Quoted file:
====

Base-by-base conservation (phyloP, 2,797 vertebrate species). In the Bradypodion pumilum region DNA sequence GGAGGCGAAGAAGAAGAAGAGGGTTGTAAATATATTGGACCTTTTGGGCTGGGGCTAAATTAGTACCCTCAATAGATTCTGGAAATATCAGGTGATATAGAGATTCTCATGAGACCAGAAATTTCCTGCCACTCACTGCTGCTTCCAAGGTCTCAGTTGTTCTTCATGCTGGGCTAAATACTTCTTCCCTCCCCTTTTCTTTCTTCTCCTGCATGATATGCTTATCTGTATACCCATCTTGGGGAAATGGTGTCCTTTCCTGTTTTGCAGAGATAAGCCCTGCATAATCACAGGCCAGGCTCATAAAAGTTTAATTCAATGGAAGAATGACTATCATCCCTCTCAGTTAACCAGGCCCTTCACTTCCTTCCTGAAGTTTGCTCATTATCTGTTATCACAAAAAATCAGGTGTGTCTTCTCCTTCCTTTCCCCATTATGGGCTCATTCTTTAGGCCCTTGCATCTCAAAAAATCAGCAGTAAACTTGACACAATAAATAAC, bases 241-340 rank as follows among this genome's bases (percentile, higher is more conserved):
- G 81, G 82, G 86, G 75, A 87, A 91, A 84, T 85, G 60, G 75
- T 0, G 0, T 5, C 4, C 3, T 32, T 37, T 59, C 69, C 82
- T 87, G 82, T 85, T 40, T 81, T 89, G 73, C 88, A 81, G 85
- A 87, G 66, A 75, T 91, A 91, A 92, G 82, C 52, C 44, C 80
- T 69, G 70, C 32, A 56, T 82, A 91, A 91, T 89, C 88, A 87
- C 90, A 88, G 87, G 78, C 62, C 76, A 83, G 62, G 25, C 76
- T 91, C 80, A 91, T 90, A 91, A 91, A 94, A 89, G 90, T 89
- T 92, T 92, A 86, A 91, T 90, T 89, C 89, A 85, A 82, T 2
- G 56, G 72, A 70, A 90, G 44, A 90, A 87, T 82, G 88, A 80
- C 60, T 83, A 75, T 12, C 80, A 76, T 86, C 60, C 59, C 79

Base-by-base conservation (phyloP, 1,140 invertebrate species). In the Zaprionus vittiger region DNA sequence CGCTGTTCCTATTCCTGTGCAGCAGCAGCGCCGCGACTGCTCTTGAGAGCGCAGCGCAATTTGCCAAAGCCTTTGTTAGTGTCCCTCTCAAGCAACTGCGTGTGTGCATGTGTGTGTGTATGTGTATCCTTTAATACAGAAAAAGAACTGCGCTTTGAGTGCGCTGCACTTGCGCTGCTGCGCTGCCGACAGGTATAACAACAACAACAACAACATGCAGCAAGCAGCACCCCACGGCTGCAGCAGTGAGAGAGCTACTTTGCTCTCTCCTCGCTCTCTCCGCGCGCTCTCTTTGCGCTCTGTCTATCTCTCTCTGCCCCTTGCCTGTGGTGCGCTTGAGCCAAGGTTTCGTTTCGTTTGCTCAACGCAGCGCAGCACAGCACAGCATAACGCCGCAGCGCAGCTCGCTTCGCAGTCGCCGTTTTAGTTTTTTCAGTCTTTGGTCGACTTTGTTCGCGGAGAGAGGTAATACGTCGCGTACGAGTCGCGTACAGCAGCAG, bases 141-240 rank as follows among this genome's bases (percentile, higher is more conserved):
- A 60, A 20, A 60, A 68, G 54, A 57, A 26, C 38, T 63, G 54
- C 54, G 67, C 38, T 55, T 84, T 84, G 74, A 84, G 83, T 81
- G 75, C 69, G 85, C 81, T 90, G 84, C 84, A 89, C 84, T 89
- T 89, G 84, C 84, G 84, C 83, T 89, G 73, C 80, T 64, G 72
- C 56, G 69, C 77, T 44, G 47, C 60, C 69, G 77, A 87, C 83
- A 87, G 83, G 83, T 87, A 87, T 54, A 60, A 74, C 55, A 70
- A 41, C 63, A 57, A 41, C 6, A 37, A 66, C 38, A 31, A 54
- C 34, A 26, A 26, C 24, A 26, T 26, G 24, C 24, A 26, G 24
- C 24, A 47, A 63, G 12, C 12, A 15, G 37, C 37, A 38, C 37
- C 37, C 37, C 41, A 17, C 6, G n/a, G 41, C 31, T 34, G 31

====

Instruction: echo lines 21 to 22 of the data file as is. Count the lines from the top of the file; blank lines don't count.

- C 24, A 47, A 63, G 12, C 12, A 15, G 37, C 37, A 38, C 37
- C 37, C 37, C 41, A 17, C 6, G n/a, G 41, C 31, T 34, G 31